The word 'slave' isn't present anywhere however one good example is the (since repealed of course) last paragraph of Article IV, Section 2 which reads:
No Person held to Service or Labour in one State, under the Laws thereof, escaping into another, shall, in Consequence of any Law or Regulation therein, be discharged from such Service or Labour, but shall be delivered up on Claim of the Party to whom such Service or Labour may be due.
That section effectively forced non-slave states to respect the property rights of slaveholders from slave states as well as respecting contracts of indentured servitude written up in states where such things were legal.
A more recognised section would be from Article I, Section 2, Paragraph 3 which reads, in yet another repealed part:
Representatives and direct Taxes shall be apportioned among the several States which may be included within this Union, according to their respective Numbers, which shall be determined by adding to the whole Number of free Persons, including those bound to Service for a Term of Years, and excluding Indians not taxed, three fifths of all other Persons.
The "three fifths of all other Persons" in that quote are slaves. Once again, no mention by name but the intent was there.
If you read the asterisked footnote for the leftmost bar, it says that the 4 mbps up / 1 mbps down data is actually for 3 mbps up / 768 kbps down since those are the closest speeds that the FCC has data for. You'll also note that the words up and down are reversed...although that's probably a typo that propagated through cut and paste.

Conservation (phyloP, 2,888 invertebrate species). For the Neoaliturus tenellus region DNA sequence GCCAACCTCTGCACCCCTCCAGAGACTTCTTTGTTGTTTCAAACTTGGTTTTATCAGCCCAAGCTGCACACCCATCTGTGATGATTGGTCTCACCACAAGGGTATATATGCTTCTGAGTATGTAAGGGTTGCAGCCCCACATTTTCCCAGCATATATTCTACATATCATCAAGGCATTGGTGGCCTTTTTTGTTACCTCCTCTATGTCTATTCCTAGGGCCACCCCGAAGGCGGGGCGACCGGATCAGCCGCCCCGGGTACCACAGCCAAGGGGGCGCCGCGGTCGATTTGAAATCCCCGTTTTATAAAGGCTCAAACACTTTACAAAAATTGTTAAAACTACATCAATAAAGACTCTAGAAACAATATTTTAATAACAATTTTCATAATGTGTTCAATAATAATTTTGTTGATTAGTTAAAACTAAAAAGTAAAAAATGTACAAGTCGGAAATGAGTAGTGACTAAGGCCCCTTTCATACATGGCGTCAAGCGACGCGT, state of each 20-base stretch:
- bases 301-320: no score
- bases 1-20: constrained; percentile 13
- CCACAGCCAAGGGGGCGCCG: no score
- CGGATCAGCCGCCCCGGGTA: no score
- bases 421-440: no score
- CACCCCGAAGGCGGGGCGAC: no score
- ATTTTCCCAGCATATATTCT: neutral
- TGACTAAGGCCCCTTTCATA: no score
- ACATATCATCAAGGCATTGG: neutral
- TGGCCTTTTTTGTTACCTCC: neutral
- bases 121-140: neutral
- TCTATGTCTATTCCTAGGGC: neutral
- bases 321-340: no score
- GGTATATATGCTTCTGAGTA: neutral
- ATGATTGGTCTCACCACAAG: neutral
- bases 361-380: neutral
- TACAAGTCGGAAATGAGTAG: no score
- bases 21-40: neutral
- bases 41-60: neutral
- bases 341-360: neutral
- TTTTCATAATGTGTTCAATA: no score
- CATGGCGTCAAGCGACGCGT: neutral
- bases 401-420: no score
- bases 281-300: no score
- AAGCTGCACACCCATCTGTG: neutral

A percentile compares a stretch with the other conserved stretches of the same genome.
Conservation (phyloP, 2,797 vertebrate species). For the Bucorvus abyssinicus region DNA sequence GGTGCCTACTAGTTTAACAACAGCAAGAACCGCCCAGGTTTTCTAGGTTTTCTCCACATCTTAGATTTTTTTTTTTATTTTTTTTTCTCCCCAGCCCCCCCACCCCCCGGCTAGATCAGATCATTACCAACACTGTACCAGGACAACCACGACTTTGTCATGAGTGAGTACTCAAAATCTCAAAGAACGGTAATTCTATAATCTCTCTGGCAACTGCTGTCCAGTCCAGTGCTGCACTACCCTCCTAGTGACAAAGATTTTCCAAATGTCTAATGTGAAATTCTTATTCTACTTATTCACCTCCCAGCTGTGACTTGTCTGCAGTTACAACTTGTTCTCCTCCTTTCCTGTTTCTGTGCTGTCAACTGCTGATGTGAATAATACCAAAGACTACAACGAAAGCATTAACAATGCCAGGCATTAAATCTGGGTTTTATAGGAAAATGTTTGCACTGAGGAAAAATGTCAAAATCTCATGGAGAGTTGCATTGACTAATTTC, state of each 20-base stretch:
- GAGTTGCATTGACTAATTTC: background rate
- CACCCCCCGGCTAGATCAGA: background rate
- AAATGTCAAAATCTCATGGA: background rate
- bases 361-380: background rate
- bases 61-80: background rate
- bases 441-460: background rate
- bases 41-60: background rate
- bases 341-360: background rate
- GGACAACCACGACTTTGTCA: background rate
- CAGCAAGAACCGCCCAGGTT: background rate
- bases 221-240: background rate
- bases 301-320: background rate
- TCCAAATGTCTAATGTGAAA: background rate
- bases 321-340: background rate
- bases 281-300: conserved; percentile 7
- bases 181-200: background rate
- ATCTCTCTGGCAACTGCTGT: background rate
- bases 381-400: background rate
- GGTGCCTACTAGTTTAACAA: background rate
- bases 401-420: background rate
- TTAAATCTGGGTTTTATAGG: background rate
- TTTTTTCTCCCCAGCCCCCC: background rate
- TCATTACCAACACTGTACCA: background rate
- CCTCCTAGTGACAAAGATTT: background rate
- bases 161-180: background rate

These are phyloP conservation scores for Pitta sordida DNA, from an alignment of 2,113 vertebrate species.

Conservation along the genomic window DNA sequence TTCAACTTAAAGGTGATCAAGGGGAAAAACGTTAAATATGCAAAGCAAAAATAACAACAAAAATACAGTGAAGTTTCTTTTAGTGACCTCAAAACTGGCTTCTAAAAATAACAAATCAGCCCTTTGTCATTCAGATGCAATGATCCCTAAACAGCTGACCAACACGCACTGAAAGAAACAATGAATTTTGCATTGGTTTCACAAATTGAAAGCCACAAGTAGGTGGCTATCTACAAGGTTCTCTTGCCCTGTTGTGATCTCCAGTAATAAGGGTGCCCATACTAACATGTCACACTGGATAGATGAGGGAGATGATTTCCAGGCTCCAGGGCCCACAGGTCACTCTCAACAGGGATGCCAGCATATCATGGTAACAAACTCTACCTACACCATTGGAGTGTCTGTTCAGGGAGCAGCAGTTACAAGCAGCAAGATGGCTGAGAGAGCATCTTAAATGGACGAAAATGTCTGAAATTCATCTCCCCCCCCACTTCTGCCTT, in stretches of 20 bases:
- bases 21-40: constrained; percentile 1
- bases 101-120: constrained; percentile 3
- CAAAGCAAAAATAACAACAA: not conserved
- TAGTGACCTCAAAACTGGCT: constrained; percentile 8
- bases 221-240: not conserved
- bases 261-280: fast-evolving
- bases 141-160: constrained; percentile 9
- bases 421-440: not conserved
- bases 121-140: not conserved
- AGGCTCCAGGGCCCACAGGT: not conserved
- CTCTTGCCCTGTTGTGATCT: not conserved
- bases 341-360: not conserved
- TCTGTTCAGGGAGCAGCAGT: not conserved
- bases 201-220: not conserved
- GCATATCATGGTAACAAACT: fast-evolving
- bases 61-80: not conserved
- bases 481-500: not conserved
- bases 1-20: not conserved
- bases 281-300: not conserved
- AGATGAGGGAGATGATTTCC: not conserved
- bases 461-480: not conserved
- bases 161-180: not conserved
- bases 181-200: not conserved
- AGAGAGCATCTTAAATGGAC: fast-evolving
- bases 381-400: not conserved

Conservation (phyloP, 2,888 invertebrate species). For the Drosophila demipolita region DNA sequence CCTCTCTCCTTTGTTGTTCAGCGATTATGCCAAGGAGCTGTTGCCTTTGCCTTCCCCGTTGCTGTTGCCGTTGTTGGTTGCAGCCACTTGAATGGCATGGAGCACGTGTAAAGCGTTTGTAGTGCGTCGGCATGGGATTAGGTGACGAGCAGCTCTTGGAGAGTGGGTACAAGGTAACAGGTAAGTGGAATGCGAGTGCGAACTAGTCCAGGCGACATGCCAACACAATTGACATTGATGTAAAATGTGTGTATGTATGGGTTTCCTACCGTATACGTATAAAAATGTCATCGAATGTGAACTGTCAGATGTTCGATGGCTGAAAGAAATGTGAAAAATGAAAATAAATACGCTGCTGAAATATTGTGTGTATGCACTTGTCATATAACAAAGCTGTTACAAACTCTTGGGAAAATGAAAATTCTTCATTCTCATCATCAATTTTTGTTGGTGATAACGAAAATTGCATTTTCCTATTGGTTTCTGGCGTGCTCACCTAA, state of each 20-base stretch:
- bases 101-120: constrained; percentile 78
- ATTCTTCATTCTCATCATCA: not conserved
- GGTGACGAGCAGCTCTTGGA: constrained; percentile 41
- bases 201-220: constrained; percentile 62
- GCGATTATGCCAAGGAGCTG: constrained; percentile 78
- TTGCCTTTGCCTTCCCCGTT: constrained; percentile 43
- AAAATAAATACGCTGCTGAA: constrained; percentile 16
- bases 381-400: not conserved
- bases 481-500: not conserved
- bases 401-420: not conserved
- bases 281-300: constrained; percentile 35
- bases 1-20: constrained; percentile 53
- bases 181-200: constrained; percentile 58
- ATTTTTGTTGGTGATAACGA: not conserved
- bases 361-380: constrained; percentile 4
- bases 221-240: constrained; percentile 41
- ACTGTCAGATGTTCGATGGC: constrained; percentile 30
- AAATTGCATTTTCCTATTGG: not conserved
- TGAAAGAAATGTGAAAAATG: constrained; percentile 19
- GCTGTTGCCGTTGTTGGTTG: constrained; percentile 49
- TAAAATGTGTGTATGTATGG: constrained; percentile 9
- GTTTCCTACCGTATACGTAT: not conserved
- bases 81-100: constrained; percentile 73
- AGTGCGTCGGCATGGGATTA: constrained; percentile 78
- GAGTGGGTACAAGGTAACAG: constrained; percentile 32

Their data for ISP speeds are the maximums for your entire zip-code. If anyone can get 100 mbps from Comcast or 3 mbps from Verizon, they'll call Comcast 100 mbps-1 gbps+ and Verizon 3-6 mbps. That's a major part of why the numbers are so bad.
For example, my zip-code for example includes a large amount of farmland, a small city and some suburban apartments and houses in between. In the city there are a number of local wireless ISP's with reasonable speeds and rates but they don't provide reliable service to those of us in the less urban areas. Even so, they still show up as available on the map. On top of that, the DSLAM for the local DSL provider is in the city so the map shows 3-6 mbps for them even though they struggle to provide 1.5-3 mbps where I am a couple miles away.
At my address the national broadband map is actually rather accurate. At least where wired providers are concerned. It shows Charter (even though it only shows their highest tier) and Frontier. Charter provides a maximum of 100 mbps down for my address. Frontier sells a 6 mbps connection that, they confirmed, at my address would probably be somewhere between 1.5 and 3 mbps maximum. I don't live in an extremely rural area. I'm about 5 minutes outside of a city of just under 100,000. Where I live though, I have one choice if I'm going to be using Netflix (or cloud backups of my computer). That's a problem for me.
Bing and Yahoo are receiving and complying with these requests as well. The difference is that they aren't telling the sites in question that search results linking to their websites are being removed so, you don't hear much about them.
I came into the comments section to say this. I have three old systems here with no personal information on them (two don't even have OS'es installed right now) and I'd gladly join in this 'study'. Hell, I may even fire up the VM that I use to test shady executables and run it on my main machine.